Štefánik survival march
November 1915, Aleksandrovac, Serbia: Pressed by the progress of Bulgarian army, French military pilot Lieutenant-Colonel M.R. Štefánik is forced to burn his airplane and join Serbian troops and civilians marching toward the Serbian and Albanian mountains to reach the Adriatic coast of Albania.
Marching with Michael Bourdon, his devoted flight mechanic for nearly 120 km trough Serbian countryside, mountains, forests, and villages.
The itinerary of Štefánik’s 7-day survival march in Serbia : Aleksandrovac, Brus, Jankovaklisura, Blac, Barbatovac, Kuršumlja, Stankov, Banja, Dubnica, Priština + 8 km
On the march, Štefánik and his comrades had to fight for their lives against guerrilla groups attacking them while crossing the mountains on the way to Priština
Skirmishes continued for Štefánik on the train transport to Kosovska Mitrovica; then followed a retreat to Prizren
In Prizren, one of the best French military pilots, captain Paulhan decided to take a risk in order to save Štefánik, his friend. They took off and flew over 200 km (about 3.5 hours) through the ravine of the Biely Drin Valley that is only 200m wide!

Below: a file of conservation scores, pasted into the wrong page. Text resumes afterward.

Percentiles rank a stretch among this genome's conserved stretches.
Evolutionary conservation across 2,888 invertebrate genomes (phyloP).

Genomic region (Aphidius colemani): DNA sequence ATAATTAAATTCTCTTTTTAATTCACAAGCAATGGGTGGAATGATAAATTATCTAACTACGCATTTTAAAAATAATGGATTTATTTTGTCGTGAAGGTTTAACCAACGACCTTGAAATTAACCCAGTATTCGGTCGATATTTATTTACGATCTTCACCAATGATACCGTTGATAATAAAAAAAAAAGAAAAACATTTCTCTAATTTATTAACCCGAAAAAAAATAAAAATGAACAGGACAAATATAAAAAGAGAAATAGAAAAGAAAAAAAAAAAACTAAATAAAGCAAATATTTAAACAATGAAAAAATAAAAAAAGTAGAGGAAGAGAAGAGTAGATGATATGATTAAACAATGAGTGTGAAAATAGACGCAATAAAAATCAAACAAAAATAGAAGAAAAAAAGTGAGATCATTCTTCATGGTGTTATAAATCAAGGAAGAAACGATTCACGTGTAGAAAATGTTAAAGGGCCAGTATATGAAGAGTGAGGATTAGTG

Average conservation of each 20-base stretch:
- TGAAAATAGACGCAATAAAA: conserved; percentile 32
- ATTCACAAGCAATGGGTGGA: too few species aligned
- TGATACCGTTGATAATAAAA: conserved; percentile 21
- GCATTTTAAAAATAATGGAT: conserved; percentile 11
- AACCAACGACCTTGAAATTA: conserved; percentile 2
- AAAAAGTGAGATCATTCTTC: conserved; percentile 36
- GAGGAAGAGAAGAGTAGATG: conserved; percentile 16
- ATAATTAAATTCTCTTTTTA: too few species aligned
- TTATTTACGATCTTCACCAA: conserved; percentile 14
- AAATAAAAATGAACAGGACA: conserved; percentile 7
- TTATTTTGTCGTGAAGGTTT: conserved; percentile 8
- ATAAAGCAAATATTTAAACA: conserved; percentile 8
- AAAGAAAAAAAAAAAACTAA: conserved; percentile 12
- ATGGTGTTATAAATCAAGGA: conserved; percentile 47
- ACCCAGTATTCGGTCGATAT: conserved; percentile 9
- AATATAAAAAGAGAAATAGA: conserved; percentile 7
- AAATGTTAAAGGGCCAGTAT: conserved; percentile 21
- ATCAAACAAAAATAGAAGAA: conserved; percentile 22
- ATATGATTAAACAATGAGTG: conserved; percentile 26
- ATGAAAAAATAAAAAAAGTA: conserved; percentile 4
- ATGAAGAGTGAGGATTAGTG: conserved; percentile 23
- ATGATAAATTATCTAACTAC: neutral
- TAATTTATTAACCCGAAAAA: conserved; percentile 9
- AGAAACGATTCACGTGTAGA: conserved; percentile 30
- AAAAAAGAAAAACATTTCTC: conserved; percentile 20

Štefánik, afflicted and coughing blood due to the inner stomach injury assisted captain Paulhan in navigation through the thick fog.
On the way from Albanian mountains, close to Adriatic coast, confused defence forces opened friendly fire on the aircraft. Paulhan and Štefánik had to risk a crash-landing in a nearby marsh.
After the friendly forces found and recognized Štefánik, they arranged his speed-boat transport to Italy where he was further transported by train to a hospital in Rome where he recovered from the injuries and the hardships of the devastating march.
Afterwards, he moved to Paris where he met Dr. E. Beneš (the future president of Czechoslovakia) for the first time. Štefánik was then invited to a number of social events and evening cocktail parties with leading French politicians and world diplomats.
The days that followed constitute a real start of Štefánik's diplomatic career; his major objective was nothing less than to set up a solid base for establishing Czechoslovakia, a new country in a new, post-war Europe.